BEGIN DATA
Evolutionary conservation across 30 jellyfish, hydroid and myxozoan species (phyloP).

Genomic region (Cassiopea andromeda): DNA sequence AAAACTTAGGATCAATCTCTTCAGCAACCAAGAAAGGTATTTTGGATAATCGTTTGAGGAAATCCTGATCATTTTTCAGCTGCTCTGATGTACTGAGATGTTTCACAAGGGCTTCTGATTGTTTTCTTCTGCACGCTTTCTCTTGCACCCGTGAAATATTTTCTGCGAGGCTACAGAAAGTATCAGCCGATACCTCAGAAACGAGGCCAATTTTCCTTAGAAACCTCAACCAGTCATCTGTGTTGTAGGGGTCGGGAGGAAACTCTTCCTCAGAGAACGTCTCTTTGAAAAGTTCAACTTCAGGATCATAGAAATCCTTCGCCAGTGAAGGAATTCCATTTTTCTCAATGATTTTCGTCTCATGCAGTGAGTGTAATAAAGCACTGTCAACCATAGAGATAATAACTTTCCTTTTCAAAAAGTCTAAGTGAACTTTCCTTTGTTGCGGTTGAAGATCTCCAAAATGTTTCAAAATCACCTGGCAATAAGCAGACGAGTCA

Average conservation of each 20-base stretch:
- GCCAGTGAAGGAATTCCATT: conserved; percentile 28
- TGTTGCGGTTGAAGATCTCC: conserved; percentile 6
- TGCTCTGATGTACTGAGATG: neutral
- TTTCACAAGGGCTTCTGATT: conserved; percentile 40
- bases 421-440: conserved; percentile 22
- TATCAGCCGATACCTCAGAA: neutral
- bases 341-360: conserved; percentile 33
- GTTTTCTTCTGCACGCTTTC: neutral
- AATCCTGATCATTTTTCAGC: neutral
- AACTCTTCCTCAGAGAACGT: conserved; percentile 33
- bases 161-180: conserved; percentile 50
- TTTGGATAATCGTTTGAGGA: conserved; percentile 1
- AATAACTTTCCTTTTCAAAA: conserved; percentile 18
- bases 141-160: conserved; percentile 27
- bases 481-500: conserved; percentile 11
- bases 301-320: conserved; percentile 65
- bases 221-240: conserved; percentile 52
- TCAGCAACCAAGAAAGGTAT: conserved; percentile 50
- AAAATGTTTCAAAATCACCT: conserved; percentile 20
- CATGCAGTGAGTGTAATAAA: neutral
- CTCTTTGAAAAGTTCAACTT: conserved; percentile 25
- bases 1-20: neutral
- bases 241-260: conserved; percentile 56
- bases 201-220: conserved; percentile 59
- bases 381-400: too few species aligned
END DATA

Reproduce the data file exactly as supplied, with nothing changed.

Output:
Evolutionary conservation across 30 jellyfish, hydroid and myxozoan species (phyloP).

Genomic region (Cassiopea andromeda): DNA sequence AAAACTTAGGATCAATCTCTTCAGCAACCAAGAAAGGTATTTTGGATAATCGTTTGAGGAAATCCTGATCATTTTTCAGCTGCTCTGATGTACTGAGATGTTTCACAAGGGCTTCTGATTGTTTTCTTCTGCACGCTTTCTCTTGCACCCGTGAAATATTTTCTGCGAGGCTACAGAAAGTATCAGCCGATACCTCAGAAACGAGGCCAATTTTCCTTAGAAACCTCAACCAGTCATCTGTGTTGTAGGGGTCGGGAGGAAACTCTTCCTCAGAGAACGTCTCTTTGAAAAGTTCAACTTCAGGATCATAGAAATCCTTCGCCAGTGAAGGAATTCCATTTTTCTCAATGATTTTCGTCTCATGCAGTGAGTGTAATAAAGCACTGTCAACCATAGAGATAATAACTTTCCTTTTCAAAAAGTCTAAGTGAACTTTCCTTTGTTGCGGTTGAAGATCTCCAAAATGTTTCAAAATCACCTGGCAATAAGCAGACGAGTCA

Average conservation of each 20-base stretch:
- GCCAGTGAAGGAATTCCATT: conserved; percentile 28
- TGTTGCGGTTGAAGATCTCC: conserved; percentile 6
- TGCTCTGATGTACTGAGATG: neutral
- TTTCACAAGGGCTTCTGATT: conserved; percentile 40
- bases 421-440: conserved; percentile 22
- TATCAGCCGATACCTCAGAA: neutral
- bases 341-360: conserved; percentile 33
- GTTTTCTTCTGCACGCTTTC: neutral
- AATCCTGATCATTTTTCAGC: neutral
- AACTCTTCCTCAGAGAACGT: conserved; percentile 33
- bases 161-180: conserved; percentile 50
- TTTGGATAATCGTTTGAGGA: conserved; percentile 1
- AATAACTTTCCTTTTCAAAA: conserved; percentile 18
- bases 141-160: conserved; percentile 27
- bases 481-500: conserved; percentile 11
- bases 301-320: conserved; percentile 65
- bases 221-240: conserved; percentile 52
- TCAGCAACCAAGAAAGGTAT: conserved; percentile 50
- AAAATGTTTCAAAATCACCT: conserved; percentile 20
- CATGCAGTGAGTGTAATAAA: neutral
- CTCTTTGAAAAGTTCAACTT: conserved; percentile 25
- bases 1-20: neutral
- bases 241-260: conserved; percentile 56
- bases 201-220: conserved; percentile 59
- bases 381-400: too few species aligned